Math @ Duke

Publications [#304481] of Anita T. Layton
Papers Published
 Layton, AT; Minion, ML, Implications of the choice of quadrature nodes for Picard integral deferred corrections methods for ordinary differential equations,
BIT Numerical Mathematics, vol. 45 no. 2
(2005),
pp. 341373 [doi]
(last updated on 2018/11/12)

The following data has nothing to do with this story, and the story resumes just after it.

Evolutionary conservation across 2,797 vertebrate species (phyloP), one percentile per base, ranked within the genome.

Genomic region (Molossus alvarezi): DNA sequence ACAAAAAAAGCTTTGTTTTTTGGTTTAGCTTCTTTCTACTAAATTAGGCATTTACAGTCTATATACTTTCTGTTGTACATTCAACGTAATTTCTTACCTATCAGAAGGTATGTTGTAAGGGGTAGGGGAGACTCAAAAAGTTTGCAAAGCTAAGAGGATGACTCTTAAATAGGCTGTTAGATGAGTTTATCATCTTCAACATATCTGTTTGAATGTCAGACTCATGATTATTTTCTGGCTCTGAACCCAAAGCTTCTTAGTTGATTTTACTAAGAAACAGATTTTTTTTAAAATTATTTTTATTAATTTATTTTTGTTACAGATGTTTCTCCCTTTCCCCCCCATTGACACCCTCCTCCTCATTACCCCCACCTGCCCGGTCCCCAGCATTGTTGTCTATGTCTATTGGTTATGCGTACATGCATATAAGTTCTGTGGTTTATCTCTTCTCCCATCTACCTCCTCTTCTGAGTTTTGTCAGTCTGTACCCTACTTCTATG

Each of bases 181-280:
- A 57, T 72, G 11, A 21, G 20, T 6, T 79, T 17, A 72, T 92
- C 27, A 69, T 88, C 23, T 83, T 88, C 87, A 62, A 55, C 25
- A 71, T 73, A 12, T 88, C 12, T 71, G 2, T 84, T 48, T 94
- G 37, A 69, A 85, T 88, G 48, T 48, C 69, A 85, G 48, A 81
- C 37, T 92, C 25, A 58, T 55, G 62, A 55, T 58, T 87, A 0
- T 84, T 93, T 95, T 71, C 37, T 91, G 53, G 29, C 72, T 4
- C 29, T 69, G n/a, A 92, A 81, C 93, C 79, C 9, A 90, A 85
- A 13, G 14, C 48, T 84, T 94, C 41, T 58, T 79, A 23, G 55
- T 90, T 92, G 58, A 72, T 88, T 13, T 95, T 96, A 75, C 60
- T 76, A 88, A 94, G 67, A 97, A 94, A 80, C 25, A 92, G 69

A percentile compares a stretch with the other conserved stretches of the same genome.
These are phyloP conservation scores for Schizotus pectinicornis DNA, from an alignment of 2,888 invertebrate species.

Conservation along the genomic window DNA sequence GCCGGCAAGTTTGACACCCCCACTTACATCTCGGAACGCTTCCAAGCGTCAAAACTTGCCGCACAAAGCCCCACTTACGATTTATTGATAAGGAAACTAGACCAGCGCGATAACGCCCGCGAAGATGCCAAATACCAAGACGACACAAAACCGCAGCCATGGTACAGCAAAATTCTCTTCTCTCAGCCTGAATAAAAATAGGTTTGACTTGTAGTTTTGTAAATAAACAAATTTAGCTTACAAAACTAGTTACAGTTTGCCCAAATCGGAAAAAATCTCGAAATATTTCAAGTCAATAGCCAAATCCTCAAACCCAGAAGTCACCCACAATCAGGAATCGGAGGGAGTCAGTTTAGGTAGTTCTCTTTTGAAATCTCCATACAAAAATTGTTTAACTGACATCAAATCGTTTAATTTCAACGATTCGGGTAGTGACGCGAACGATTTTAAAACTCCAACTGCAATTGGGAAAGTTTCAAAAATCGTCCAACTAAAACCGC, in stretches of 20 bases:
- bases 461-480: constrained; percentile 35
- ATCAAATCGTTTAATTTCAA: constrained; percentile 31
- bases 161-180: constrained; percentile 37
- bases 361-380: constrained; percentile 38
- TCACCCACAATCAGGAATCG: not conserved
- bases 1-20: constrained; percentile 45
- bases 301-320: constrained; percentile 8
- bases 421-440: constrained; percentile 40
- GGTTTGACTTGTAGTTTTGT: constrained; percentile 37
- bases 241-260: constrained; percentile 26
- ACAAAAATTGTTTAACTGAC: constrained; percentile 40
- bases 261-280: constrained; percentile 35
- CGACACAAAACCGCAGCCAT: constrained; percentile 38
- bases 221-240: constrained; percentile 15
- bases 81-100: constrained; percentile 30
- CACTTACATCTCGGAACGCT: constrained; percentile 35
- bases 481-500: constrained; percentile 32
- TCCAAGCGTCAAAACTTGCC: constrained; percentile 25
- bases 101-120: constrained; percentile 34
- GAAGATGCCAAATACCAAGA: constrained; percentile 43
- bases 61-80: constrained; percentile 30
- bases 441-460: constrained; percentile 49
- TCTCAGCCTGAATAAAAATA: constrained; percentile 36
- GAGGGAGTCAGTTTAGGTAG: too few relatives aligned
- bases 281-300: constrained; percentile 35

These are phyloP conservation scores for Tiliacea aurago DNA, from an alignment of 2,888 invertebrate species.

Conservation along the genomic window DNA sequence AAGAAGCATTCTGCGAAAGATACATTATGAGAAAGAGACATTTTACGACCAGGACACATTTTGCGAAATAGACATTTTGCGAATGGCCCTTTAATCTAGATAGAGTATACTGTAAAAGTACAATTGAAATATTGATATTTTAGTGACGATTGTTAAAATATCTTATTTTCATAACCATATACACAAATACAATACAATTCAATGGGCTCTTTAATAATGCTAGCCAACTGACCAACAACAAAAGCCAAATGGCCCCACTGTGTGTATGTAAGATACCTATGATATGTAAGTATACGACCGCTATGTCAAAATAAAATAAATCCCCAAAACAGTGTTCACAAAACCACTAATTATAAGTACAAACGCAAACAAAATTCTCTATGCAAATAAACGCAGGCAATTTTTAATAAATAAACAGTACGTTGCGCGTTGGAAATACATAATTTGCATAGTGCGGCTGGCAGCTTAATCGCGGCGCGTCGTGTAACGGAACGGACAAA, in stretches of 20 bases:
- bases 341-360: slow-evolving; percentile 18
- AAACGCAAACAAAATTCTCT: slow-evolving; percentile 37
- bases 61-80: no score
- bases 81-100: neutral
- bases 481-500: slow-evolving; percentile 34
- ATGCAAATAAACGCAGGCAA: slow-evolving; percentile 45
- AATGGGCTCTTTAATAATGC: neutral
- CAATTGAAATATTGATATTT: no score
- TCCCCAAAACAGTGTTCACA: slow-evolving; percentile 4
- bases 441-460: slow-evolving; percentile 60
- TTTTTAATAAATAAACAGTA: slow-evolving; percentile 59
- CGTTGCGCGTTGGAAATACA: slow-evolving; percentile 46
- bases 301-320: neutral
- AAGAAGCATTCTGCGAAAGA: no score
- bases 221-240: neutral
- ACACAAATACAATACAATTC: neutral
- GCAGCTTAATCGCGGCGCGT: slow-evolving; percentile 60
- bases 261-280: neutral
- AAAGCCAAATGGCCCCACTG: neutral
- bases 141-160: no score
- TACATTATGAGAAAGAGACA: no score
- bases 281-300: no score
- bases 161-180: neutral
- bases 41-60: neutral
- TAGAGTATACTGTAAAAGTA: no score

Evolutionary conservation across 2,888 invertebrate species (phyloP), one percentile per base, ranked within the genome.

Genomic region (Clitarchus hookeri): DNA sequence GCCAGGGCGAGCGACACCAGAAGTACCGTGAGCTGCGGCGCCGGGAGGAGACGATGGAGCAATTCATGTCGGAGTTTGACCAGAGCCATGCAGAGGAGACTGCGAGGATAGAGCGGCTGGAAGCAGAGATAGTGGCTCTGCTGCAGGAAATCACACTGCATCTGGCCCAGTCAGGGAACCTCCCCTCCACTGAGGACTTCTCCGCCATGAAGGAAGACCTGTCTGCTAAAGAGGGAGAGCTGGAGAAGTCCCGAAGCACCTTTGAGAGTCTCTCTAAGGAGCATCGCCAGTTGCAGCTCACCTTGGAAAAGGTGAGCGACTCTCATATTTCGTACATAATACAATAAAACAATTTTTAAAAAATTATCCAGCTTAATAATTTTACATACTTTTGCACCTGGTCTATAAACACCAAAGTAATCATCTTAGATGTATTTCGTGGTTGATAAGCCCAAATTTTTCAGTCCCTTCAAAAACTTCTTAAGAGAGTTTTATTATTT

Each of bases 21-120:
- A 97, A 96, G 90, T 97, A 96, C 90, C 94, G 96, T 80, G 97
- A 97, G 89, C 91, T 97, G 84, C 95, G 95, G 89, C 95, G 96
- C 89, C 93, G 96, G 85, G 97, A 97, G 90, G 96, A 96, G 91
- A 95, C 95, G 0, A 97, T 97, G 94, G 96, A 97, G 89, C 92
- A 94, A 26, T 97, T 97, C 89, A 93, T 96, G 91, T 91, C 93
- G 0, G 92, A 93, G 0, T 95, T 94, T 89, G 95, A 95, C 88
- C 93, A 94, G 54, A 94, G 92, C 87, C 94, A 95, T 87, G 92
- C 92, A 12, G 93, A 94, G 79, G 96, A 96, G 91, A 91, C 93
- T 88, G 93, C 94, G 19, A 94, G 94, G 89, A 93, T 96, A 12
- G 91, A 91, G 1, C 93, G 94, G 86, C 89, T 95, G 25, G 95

Abstract: This paper concerns a class of deferred correction methods recently developed for initial value ordinary differential equations; such methods are based on a Picard integral form of the correction equation. These methods divide a given timestep [t n ,t n+1] into substeps, and use function values computed at these substeps to approximate the Picard integral by means of a numerical quadrature. The main purpose of this paper is to present a detailed analysis of the implications of the location of quadrature nodes on the accuracy and stability of the overall method. Comparisons between GaussLegendre, GaussLobatto, GaussRadau, and uniformly spaced points are presented. Also, for a given set of quadrature nodes, quadrature rules may be formulated that include or exclude function values computed at the lefthand endpoint t n . Quadrature rules that do not depend on the lefthand endpoint (which are referred to as righthand quadrature rules) are shown to lead to L(α)stable implicit methods with α≈π/2. The semiimplicit analog of this property is also discussed. Numerical results suggest that the use of uniform quadrature nodes, as opposed to nodes based on Gaussian quadratures, does not significantly affect the stability or accuracy of these methods for orders less than ten. In contrast, a study of the reduction of order for stiff equations shows that when uniform quadrature nodes are used in conjunction with a righthand quadrature rule, the form and extent of orderreduction changes considerably. Specifically, a reduction of order to script O sign(ε2) is observed for uniform nodes as opposed to script O sign(εΔt) for nonuniform nodes, where Δt denotes the time step and ε a stiffness parameter such that ε→0 corresponds to the problem becoming increasingly stiff. © Springer 2005.


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